|Authors:||Ken Ball (ARL/UTSA), Kay Robbins (UTSA), W. David Hairston and Piotr Franaszczuk (ARL)|
|Software Language(s):||MATLAB 2014 or later|
|Software Type:||command line / EEGLAB plugin pop function|
What it does: BLASST (Band Limited Atomic Sampling With Spectral Tuning) uses a sophisticated algorithm based on matching pursuit with Gabor atoms to remove statistically anomalous spectral power in a narrow band of frequencies. The algorithm uses an iterative approach to set thresholds based on convergence criterion derived from surrounding frequencies.
Why is this important? Gamma frequency (30 Hz – 90 Hz) signals are biologically significant, but difficult to extract from EEG due to low-signal-to-noise and interference from external electrical signals. “Line noise” (50 Hz or 60 Hz) can be extremely non-stationary causing Fourier-based methods to either leave too much residual or to remove important parts of the signal.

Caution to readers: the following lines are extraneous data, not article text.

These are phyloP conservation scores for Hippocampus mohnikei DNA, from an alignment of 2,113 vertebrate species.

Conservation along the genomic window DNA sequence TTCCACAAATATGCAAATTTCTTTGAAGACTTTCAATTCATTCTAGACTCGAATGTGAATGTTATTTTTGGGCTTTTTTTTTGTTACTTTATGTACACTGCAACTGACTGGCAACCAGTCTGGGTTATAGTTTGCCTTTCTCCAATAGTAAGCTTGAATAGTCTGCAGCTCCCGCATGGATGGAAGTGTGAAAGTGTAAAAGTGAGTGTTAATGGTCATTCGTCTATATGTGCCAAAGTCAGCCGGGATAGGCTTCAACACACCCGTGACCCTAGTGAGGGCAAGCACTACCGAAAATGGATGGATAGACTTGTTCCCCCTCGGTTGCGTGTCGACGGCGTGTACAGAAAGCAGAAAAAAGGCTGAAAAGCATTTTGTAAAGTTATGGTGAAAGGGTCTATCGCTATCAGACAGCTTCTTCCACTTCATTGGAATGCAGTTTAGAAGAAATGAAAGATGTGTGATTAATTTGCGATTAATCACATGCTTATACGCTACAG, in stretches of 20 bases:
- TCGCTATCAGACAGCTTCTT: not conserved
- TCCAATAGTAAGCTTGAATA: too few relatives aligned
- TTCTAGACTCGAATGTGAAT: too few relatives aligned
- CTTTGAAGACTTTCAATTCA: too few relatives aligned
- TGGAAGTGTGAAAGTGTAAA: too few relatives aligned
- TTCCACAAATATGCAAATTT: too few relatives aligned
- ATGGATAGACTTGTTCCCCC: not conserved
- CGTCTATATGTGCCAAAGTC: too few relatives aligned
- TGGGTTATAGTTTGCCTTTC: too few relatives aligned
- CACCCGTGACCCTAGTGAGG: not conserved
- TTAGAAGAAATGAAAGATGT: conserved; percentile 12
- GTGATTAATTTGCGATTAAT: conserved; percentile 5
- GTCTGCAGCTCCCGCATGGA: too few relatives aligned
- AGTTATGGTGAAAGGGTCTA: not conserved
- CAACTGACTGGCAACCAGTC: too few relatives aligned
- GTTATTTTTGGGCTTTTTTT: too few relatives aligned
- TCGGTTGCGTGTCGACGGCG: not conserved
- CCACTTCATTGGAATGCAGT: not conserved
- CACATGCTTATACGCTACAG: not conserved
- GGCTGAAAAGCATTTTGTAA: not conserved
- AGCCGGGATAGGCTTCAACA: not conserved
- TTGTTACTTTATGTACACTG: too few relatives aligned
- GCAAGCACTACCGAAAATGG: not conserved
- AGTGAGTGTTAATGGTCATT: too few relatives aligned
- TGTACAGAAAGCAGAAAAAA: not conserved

K. Ball, W. D. Hairston, P. Franaszczuk, and K. Robbins (2017). BLASST: Band Limited Atomic Sampling with Spectral Tuning with applications to utility line noise filtering. IEEE Transaction on Biomedical Engineering, 64(9), 2276 – 2287, DOI:10.1109/TBME.2016.2632119, PMID: 27893379.
Recently the PREP pipeline has incorporated BLASST as an option for line noise removal in its implementation:
N. Bigdely-Shamlo, T. Mullen, C. Kothe, K.-M. Su, and K. Robbins (2015). The PREP pipeline: standardized preprocessing for large-scale EEG analysis, Frontiers in Neuroinformatics, 18 June 2015, PMID: 26150785, PMCID: 4471356, DOI: 10.3389/fninf.2015.00016.